Born a slave in Kentucky in 1815, Bibb made several escape attempts before permanently achieving freedom in 1840. Following the passage of the Fugitive Slave Act, Bibb and his wife Mary moved from Detroit to Sandwich (now the west side of Windsor) and launched the anti-slavery Voice of the Fugitive newspaper on New Year’s Day 1851. Bibb was also a founding director of the Refugee Home Society, which used donations from anti-slavery groups to purchase land in Essex County that could then be sold to refugees.

During the first week of April 1851, a number of prominent abolitionists delivered speeches at St. Lawrence Hall. British parliamentarian George Thompson drew 1,200 people to his talk. Frederick Douglass caused controversy when he suggested that some refugees in the audience might have served the cause better by staying in the U.S. and revolting against slaveholders.

That summer, Black Vermont abolitionist James Theodore Holly published a series of letters in Voice of the Fugitive suggesting that a convention be held to discuss issues related to refugees and slavery. The paper ran an official call in July. Organizers considered several northern American cities and the Windsor area but ultimately decided that Toronto would be the safest place to meet, although bounty hunters had been known to come there. At the top of their list of objectives: “the immediate and everlasting emancipation of our race from slavery, and a manifestation of gratitude to the government of Great Britain, which has so nobly protected us in the enjoyment of liberty, whenever and wherever, we have stepped upon her soil” (slavery had legally ended in the British Empire by the late 1830s). Other goals included promoting farming-land ownership and education, opposing attempts to send former slaves to colonize Africa, and promoting Black emigration to Canada. The call ended with a warning that Canada was not a place for those looking for such menial jobs as barbering and waiting tables: “We want farmers, mechanics, and professional men, for such will contribute something to the character and elevation of our race.”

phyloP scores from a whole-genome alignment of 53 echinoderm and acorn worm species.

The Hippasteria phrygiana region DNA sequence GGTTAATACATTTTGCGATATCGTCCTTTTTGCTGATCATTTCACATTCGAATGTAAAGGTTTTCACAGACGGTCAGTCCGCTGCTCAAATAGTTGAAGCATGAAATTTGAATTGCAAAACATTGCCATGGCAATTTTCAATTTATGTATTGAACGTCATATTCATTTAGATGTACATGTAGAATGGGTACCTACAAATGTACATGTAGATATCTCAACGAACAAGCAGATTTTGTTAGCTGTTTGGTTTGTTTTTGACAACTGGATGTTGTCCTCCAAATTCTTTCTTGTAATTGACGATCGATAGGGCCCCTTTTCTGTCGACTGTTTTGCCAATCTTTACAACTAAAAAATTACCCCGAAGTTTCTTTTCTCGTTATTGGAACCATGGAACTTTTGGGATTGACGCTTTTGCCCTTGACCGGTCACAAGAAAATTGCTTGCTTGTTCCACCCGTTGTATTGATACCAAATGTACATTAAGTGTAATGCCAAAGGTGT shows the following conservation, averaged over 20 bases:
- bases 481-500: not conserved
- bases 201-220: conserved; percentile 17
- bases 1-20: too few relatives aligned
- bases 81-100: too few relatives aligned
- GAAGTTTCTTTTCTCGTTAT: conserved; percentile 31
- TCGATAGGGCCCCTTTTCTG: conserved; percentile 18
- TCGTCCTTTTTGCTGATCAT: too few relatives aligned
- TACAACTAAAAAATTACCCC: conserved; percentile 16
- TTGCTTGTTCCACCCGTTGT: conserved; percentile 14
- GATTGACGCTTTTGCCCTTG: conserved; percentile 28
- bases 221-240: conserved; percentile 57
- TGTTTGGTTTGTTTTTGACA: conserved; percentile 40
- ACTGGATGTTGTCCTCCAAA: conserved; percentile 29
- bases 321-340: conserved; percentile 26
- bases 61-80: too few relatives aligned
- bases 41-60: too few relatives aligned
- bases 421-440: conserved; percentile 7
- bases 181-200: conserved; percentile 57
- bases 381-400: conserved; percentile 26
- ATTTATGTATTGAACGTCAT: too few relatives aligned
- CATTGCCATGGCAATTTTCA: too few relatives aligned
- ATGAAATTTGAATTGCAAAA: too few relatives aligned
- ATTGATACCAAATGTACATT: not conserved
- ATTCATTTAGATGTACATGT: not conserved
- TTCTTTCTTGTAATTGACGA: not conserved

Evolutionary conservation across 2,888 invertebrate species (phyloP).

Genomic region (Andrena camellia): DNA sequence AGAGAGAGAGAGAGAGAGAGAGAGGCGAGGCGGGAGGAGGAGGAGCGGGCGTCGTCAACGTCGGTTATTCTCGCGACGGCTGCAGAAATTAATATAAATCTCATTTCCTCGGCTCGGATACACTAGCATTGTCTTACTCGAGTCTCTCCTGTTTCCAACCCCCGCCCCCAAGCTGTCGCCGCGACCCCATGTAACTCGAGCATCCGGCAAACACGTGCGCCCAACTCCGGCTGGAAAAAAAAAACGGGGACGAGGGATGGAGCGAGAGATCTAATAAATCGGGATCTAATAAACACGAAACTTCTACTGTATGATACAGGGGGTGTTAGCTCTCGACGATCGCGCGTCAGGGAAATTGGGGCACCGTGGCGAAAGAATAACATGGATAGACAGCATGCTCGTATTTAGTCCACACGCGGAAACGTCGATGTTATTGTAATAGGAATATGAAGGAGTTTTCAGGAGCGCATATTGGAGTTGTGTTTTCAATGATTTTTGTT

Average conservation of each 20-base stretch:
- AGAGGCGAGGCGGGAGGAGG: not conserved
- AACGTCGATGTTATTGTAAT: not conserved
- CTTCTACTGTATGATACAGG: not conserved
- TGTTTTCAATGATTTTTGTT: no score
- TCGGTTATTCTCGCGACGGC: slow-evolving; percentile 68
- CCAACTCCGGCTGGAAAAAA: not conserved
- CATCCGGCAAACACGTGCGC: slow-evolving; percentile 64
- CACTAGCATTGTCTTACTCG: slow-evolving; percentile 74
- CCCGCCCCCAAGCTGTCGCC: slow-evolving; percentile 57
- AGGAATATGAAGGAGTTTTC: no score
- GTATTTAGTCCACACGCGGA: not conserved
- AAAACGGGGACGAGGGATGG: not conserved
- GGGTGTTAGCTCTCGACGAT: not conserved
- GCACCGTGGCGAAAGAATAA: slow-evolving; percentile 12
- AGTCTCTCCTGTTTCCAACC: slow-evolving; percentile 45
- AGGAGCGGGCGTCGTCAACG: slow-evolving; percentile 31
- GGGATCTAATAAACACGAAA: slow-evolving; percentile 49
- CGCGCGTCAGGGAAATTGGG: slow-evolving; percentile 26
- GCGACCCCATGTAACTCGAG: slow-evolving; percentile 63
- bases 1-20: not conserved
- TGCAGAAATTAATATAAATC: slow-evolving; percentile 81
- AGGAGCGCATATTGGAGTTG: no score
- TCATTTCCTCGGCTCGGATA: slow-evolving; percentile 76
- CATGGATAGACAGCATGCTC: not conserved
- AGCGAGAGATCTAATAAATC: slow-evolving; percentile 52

The pitch to abolitionist groups drew 53 delegates. The majority were from Canada West; a scattering came from western New York, Ohio, and the Pittsburgh area. Four were white. Among the prominent attendees were Josiah Henson — who had organized the Dawn Settlement, near Dresden, Ontario, and is cited as a possible inspiration for the title character of Uncle Tom’s Cabin — and Thornton Blackburn, an escaped slave who established Toronto’s first taxi company.